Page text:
Parenting from the Edge: Installment 1
I am motivated to write a new series of blog posts; Parenting from the Edge.
My goal is to give you an honest perspective on parenting from my position, and hopefully address some of your concerns by sharing our experiences. As first-time parents, we are writing the rules as we go, and can often feel like we are not doing everything we can for our kids.
I want to share our experience with Crayon Kid as it came time to grow his peer group. When I broke it down for him, I just said let’s meet some new people.
If you are a parent, you may have had the same questions that I did at this stage.
Is my child shy? Are all kids shy? Is being shy a bad thing?
You may have the same questions, if you are a first-time parent or maybe your second or third is not as “outgoing” as your other children.
First off, I am not a child expert, I am a parent just like many of you, who wants the best for their child. From what I have seen all children are shy to some point. What we focused on most was how Crayon Kid handled himself in small groups and around relatives. Being that Crayon Kid is an only child we wanted to make sure that his social skills were developing with his peer group. I am not sure how helpful adult conversation is for developing the skills you need for playing with kids his own age! Although he is very popular with the 30 something crowd.
To make sure that Crayon Kid was developing his social skills and getting used to meeting new people we exposed him to a variety of situations. This all started with going to home-based child care. It was the perfect first social situation. There were four other children, one of which was 2 weeks older than him. This group became like brothers and sisters. His second main social interaction was a library story hour. For the younger children there was playtime before the story began. What we found was that it took him almost the whole play time to feel comfortable around children that he did not know. Then there were special event s, such as Kids “Noon Year’s Eve” at our local Children’s Museum, where he made sure to stay close to us as he looked around at a museum full of children. The latter two situations brought a great deal of changes into little Crayon Kid’s small world. Before these experiences Crayon Kid’s world was 5 children, plus his cousins. He never had to adapt to participating in groups of children he did not know.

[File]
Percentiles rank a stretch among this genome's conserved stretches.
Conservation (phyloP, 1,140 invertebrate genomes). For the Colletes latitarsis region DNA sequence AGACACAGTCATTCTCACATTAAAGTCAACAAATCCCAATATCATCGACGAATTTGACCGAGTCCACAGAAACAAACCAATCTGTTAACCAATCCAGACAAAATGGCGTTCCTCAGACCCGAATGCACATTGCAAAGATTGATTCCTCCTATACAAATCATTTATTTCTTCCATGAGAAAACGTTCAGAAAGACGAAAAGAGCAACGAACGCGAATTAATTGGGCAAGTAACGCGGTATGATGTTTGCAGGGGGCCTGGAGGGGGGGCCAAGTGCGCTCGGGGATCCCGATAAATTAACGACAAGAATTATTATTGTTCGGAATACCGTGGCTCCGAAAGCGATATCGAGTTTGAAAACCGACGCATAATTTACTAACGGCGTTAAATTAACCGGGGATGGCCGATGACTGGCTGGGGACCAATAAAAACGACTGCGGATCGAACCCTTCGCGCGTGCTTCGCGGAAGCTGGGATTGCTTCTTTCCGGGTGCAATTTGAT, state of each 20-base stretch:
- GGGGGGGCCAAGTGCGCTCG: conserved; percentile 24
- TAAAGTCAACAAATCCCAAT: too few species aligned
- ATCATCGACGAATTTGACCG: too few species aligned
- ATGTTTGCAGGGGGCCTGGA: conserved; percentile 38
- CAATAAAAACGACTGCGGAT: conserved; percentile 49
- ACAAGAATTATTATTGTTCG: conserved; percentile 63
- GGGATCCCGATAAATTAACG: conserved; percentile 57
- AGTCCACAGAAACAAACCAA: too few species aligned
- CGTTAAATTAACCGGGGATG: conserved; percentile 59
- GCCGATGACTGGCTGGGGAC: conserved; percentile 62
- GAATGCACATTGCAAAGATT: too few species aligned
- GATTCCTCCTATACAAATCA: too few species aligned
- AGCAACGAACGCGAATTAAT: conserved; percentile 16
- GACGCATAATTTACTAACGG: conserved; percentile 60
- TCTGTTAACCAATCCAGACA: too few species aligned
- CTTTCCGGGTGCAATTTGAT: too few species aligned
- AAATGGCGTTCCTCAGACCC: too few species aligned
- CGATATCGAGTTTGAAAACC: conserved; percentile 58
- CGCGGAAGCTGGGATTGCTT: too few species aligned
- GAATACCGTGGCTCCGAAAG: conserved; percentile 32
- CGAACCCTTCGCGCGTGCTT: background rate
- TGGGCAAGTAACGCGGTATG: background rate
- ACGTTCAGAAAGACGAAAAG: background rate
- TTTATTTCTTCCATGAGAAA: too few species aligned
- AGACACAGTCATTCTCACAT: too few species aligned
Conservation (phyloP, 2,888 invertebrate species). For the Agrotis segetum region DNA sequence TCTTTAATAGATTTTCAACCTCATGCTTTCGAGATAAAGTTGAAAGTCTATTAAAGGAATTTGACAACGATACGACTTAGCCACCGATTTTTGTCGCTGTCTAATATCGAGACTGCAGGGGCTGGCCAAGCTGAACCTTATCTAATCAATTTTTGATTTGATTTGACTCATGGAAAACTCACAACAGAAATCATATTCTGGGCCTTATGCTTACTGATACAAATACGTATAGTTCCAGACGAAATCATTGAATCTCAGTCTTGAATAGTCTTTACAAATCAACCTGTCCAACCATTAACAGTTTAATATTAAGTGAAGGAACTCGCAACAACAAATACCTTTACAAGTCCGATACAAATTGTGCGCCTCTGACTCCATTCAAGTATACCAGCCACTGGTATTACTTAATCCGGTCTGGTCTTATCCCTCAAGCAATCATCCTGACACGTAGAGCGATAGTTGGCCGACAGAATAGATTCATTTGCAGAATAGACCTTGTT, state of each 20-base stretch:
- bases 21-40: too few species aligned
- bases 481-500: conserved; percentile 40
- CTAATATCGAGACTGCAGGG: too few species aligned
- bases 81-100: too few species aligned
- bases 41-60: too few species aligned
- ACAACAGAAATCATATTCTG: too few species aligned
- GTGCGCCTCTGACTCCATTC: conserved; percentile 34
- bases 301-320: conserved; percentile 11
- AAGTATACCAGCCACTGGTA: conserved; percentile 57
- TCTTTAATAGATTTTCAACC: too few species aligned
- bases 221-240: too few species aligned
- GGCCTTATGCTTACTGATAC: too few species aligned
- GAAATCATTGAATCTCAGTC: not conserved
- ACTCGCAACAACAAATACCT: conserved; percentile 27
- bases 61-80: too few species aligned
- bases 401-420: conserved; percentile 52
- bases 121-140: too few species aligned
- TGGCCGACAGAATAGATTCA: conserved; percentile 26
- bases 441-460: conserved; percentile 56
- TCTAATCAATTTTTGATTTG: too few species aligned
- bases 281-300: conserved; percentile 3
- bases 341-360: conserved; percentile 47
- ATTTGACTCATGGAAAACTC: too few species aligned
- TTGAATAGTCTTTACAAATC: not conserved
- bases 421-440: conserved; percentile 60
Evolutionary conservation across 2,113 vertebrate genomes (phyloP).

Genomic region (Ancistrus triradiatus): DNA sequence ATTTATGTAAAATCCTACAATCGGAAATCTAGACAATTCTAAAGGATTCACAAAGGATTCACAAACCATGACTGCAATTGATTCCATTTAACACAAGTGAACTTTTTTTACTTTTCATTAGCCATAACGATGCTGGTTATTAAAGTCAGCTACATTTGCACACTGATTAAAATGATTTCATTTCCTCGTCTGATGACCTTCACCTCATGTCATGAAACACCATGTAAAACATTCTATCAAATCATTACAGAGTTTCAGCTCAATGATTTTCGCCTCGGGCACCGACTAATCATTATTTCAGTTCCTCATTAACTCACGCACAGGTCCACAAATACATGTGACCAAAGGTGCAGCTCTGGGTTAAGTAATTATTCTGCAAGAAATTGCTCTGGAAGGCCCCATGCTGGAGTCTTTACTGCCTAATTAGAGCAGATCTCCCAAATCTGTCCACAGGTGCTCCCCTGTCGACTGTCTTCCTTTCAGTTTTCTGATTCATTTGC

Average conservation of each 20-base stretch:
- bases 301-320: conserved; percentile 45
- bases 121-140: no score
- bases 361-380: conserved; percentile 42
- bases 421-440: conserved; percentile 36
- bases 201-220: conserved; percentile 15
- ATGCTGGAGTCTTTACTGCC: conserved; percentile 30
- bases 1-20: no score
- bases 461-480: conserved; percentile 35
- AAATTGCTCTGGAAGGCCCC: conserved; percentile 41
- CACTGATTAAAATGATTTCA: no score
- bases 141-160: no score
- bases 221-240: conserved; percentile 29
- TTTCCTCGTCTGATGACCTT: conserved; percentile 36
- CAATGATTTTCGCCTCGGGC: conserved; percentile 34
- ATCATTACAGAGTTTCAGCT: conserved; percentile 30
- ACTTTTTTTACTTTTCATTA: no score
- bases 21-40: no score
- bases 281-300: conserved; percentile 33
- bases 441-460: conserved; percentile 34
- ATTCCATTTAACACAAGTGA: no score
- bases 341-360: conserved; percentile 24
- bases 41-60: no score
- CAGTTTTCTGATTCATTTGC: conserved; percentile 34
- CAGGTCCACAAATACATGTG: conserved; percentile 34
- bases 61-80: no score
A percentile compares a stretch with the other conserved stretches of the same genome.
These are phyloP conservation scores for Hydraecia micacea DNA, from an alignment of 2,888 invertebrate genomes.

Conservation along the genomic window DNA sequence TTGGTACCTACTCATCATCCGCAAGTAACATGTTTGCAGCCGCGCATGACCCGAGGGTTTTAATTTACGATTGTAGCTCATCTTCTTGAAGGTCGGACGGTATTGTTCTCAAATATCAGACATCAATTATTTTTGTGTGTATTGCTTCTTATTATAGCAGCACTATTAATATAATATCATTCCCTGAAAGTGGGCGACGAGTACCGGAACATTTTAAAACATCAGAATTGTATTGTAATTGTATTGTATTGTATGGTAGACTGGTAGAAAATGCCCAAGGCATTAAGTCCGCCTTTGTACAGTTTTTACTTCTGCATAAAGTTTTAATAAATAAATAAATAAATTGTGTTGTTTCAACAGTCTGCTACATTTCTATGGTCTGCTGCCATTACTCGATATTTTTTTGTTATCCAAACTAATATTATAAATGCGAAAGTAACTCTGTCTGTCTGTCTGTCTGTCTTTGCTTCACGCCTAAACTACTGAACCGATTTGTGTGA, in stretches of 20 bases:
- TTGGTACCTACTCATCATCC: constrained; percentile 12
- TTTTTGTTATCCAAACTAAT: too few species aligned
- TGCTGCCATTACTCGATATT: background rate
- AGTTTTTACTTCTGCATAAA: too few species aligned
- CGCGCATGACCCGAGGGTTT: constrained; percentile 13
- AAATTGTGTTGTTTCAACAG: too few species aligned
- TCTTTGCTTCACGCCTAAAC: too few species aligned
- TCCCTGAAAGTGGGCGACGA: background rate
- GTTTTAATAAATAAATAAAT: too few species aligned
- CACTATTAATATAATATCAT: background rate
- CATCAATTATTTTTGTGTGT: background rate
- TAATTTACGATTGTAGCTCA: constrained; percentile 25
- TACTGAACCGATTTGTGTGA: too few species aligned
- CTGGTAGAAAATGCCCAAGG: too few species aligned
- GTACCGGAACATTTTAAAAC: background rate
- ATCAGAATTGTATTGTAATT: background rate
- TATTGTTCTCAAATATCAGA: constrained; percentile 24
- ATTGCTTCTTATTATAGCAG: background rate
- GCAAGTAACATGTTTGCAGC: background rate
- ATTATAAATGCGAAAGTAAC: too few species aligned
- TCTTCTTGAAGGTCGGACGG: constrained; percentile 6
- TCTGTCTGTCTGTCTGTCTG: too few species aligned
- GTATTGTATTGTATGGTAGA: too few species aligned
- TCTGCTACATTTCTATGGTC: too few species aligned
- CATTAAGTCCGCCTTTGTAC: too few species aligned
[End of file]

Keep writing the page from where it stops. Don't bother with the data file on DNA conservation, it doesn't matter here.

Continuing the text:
From there as a parent I became very aware of how he interacted socially. I became concerned, did we wait too long to put him in social situations with his peer group, was he lagging his peers in development, or is he naturally an introvert? I then took a deep breath. We started making a conscious effort to do activities that made sense for a toddler, and we watched what he liked to do. For us Crayon Kid has a lot of energy and naturally likes to run and kick a ball, though he had never seen soccer at that point. When the opportunity came up for an entry level soccer class we took the opportunity. Crayon Kid was excited to work his “skills” on the field and as parents this was a good opportunity for him to meet more children and get used to them in a relatively short time. Sessions were 1 hour long and ran for 8 weeks. The first class he was quiet as a mouse, but the second class he was comfortable because he was having so much fun running around with the other children.
Some take away’s from our experience, have your children get used to meeting new people, especially children their own age. This can take many forms, including neighborhood playgroups, Sunday School, the play area at you child’s favorite restaurant, the beach, the park just to name a few. Get out there and have fun. A bonus is that you have a minute to enjoy that coffee that you never seem to get to finish and watch your child grow.
Check out the article below from CenterForParentingEducation.org that has some good information on shyness. I found it educational, and I hope it helps answer any additional questions you may have.
Our next adventure, Crayon Kid playing with the “Big Kids”.